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How Resentment Is Sabotaging Your Success

anger self sabotage
How Resentment Is Sabotaging Your Success

Resentment has been nicely defined by many wise wits over the years as “taking poison and waiting for the other person to die.” Resentment is a mix of disappointment, anger, fear and a sense of injustice. It’s a very personal feeling of being wronged, even betrayed, and it festers over time. Unlike anger, which displays itself outwardly, bitterness stays deeply inside a person until it starts seeping out. If we think of anger as a furious fire, resentment is acid, eating away at its container.

 

While anger is very visible, dramatic, even peculiarly energizing, resentment is hurtful and sharp at the onset, then becomes an ache. Unlike anger, resentment doesn’t need a specific event to generate its toxins. 

 

Resentful people add every small disappointment to a big, heavy sack of bitterness they carry around, so to speak. Resentment includes pain over many small events that get blown out of proportion. It involves a sense of false righteousness. It’s also exhausting.

 

Overcoming Resentment

 

To overcome resentment, we have to understand that it’s doing nothing good for us. It’s not helping us in any way. Hanging onto memories of bad treatment and keeping hold of feelings of being mistreated hurts. It makes us feel lessened. 

 

Consider the following steps to let go of resentment:

 

Step One.

Identify everyone you have a resentment towards. The list will be long because let’s face it: most of us have a fair amount of resentments.

 
Step Two.

Write down what happened with that person that caused your resentment. What happened? This may be aggravating. Just thinking about resentment can cause anger to flare. Write down anything that built the resentment. Nothing is too trivial. Remember, resentment is an emotion and logic doesn’t play a part.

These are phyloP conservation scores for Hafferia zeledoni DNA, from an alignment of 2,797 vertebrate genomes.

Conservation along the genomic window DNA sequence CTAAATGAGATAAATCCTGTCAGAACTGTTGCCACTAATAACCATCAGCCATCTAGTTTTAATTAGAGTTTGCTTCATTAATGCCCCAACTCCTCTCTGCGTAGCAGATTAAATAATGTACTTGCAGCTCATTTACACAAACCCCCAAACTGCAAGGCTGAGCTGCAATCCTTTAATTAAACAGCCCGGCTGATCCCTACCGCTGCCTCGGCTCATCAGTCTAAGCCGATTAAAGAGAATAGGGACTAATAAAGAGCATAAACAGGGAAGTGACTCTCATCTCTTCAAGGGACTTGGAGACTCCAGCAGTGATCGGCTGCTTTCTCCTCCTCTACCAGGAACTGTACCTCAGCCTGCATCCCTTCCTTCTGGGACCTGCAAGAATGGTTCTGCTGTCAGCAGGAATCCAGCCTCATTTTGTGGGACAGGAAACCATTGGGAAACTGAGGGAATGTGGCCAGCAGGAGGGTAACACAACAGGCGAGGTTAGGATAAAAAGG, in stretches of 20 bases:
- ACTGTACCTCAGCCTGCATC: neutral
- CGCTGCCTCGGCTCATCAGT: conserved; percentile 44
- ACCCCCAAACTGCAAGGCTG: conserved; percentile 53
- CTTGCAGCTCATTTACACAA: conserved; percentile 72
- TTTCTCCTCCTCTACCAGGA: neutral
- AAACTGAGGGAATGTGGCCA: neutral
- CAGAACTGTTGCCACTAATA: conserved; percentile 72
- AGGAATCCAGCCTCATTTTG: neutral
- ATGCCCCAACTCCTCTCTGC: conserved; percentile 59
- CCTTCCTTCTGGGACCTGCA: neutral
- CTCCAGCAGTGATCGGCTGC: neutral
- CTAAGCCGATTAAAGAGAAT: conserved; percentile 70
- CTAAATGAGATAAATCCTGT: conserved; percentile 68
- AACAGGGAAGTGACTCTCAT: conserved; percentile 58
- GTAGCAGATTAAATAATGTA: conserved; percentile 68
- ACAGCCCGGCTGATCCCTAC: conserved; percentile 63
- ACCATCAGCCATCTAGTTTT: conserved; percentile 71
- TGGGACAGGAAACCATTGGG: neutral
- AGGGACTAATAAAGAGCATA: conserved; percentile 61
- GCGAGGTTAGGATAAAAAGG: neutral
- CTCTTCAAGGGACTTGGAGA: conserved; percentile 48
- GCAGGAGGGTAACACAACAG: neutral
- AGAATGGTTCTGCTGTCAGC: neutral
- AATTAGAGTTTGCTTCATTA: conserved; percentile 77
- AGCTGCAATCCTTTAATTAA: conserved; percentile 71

Step Three.

Write down how your resentment affects you now in the present. Don’t minimize and don’t hold back.

 

Step Four.

This is a hard step. Consider what you’ve done to keep the resentment alive. Have you tried to resolve the problem with the person you resent? If you have, what happened? How did that make things worse (or better)? Have you tried to resolve the resentment with that other person? It’s hard to be totally honest in this step but do it anyway.

 

There’s no magic here. This doesn’t cause your resentments to fly away. It does, however, bring them into the light of day. Now that you can see what you’re feeling, now that it’s at the level of cognitive thought, try some of the following methods to let resentment go. 

 

For each resentment, do the following:

 

  1. Imagine that feeling of anger and hurt. Hold on to it, and then imagine yourself releasing that emotion. Imagine the relief you feel from the negative emotions draining away. 
  2. Resentment grows in darkness. Share your feelings with a safe friend or confidante, who’ll hear you out with no judgment.
  3. Learn and practice means of self-calming. Deep, intentional breathing exercises are ideal, as is mindful awareness.
  4. When we have active resentment towards people in our lives right now, we may unconsciously be feeding our own resentments. With this in mind, try to show the object of your resentment some kindness, if that person is still in your life.

 

Forgiveness is a powerful tool in removing resentment and anger from your life. It’s such a big topic of its own, we will cover it elsewhere later. For now, understand that forgiveness is never saying that being wronged was ok, and it’s not an offer of reconciliation. Forgiveness removes our emotional energy from a bad situation, closes the door on it, and allows us to move forward.

 

Listen to subliminal audios to accelerate your shift and calm your nervous system

 

 

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